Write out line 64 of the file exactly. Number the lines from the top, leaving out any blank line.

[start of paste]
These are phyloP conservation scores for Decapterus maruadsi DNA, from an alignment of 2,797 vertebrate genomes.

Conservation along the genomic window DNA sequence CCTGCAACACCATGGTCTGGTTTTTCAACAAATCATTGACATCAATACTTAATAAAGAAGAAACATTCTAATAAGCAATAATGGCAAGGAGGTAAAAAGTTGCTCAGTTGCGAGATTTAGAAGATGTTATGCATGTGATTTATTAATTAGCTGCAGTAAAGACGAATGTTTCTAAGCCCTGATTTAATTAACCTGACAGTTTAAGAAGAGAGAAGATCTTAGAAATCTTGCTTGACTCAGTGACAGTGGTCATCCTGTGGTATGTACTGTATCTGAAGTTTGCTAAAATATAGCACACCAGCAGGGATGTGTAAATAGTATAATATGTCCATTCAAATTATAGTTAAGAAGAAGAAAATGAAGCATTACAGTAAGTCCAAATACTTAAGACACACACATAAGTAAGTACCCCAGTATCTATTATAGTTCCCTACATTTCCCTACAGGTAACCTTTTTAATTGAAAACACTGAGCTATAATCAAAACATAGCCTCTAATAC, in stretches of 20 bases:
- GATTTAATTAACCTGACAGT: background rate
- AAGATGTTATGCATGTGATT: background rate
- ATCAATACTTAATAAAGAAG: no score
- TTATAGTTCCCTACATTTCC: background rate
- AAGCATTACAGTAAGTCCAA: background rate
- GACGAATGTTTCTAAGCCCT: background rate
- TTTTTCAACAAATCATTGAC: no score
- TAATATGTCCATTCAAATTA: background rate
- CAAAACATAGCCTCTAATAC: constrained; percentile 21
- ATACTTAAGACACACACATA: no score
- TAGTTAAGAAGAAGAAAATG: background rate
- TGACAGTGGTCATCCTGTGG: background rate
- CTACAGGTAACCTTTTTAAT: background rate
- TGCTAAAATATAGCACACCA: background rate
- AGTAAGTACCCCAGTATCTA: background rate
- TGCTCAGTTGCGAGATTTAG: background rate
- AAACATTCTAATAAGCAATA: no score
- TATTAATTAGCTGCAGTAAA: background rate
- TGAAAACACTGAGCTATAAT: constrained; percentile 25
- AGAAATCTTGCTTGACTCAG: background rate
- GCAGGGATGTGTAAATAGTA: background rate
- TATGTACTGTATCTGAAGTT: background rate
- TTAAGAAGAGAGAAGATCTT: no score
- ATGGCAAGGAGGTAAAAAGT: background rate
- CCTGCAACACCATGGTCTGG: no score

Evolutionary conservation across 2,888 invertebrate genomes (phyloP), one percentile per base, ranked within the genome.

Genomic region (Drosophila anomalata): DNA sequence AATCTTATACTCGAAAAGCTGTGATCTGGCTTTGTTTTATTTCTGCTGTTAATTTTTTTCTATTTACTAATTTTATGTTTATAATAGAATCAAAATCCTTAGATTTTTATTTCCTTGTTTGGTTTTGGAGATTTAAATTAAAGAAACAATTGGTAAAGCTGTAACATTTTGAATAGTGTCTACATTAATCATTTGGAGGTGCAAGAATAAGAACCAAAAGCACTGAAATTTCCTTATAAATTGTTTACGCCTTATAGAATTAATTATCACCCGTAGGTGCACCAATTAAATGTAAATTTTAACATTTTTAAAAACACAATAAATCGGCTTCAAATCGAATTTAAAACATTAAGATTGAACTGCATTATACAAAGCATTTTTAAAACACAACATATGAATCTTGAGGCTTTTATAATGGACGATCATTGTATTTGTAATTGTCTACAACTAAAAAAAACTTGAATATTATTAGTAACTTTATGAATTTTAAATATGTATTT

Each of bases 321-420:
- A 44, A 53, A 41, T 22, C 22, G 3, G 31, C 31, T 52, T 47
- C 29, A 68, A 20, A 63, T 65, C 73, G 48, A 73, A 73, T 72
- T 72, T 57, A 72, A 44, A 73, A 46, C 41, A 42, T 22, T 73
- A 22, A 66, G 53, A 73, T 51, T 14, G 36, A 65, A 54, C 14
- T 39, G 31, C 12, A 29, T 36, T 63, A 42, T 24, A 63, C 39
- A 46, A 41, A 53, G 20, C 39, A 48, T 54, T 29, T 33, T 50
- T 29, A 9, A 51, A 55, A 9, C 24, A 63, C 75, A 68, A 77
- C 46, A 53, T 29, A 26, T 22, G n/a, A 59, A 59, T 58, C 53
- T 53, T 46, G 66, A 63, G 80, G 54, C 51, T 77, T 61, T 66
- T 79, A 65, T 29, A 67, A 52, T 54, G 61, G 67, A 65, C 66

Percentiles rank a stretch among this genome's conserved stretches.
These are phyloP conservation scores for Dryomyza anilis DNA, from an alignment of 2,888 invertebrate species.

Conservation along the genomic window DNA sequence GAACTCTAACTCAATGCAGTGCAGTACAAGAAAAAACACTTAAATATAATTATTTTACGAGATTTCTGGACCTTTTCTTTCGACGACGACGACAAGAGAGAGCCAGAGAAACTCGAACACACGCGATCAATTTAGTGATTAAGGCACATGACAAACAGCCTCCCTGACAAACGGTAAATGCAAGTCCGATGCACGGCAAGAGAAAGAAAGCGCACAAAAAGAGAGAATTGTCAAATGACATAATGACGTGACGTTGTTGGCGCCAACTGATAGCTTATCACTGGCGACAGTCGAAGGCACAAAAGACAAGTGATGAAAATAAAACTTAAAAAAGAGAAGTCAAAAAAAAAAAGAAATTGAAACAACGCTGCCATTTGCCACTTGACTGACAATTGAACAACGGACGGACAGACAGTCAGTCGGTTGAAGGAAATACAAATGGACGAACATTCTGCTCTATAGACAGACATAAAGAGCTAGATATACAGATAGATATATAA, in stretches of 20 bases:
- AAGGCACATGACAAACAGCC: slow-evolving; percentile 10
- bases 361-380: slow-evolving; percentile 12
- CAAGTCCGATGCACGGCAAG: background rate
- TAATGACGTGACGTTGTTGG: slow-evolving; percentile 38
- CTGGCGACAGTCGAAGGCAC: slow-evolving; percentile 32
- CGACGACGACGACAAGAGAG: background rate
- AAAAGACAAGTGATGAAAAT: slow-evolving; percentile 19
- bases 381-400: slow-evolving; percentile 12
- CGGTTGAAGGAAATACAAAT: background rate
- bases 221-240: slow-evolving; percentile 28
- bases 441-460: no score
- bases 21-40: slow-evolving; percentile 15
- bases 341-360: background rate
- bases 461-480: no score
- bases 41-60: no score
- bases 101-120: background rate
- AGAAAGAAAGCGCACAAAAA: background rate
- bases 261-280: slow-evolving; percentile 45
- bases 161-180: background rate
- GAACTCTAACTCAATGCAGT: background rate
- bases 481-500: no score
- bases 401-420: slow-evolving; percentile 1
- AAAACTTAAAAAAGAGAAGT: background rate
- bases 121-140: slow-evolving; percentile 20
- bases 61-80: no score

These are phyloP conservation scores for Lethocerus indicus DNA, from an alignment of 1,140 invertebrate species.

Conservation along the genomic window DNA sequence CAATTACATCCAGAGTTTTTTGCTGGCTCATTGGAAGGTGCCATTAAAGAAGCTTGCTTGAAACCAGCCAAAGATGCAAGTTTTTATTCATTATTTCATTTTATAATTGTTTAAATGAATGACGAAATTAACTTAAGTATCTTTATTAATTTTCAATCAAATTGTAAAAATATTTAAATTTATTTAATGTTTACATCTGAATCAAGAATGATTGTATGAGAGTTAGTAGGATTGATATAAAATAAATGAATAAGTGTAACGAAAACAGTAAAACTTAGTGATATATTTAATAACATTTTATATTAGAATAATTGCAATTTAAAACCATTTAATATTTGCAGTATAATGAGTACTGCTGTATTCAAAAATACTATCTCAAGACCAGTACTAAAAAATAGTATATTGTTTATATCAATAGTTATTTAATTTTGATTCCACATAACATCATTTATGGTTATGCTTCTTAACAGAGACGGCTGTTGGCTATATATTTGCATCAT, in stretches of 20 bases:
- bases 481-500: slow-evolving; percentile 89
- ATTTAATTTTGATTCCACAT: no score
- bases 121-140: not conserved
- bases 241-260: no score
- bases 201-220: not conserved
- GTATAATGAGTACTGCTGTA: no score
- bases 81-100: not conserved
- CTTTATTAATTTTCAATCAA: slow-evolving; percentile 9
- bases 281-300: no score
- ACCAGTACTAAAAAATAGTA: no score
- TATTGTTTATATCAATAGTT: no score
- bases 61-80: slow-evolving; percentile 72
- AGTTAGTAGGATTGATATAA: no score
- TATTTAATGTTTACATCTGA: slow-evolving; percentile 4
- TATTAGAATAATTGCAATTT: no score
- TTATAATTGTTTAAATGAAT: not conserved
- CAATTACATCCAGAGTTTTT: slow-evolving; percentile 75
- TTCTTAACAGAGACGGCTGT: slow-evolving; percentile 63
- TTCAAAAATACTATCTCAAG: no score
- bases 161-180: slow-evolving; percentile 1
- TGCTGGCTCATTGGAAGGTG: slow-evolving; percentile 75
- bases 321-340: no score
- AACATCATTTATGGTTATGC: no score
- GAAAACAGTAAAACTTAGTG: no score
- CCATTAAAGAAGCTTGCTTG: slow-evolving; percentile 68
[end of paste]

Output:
- bases 481-500: no score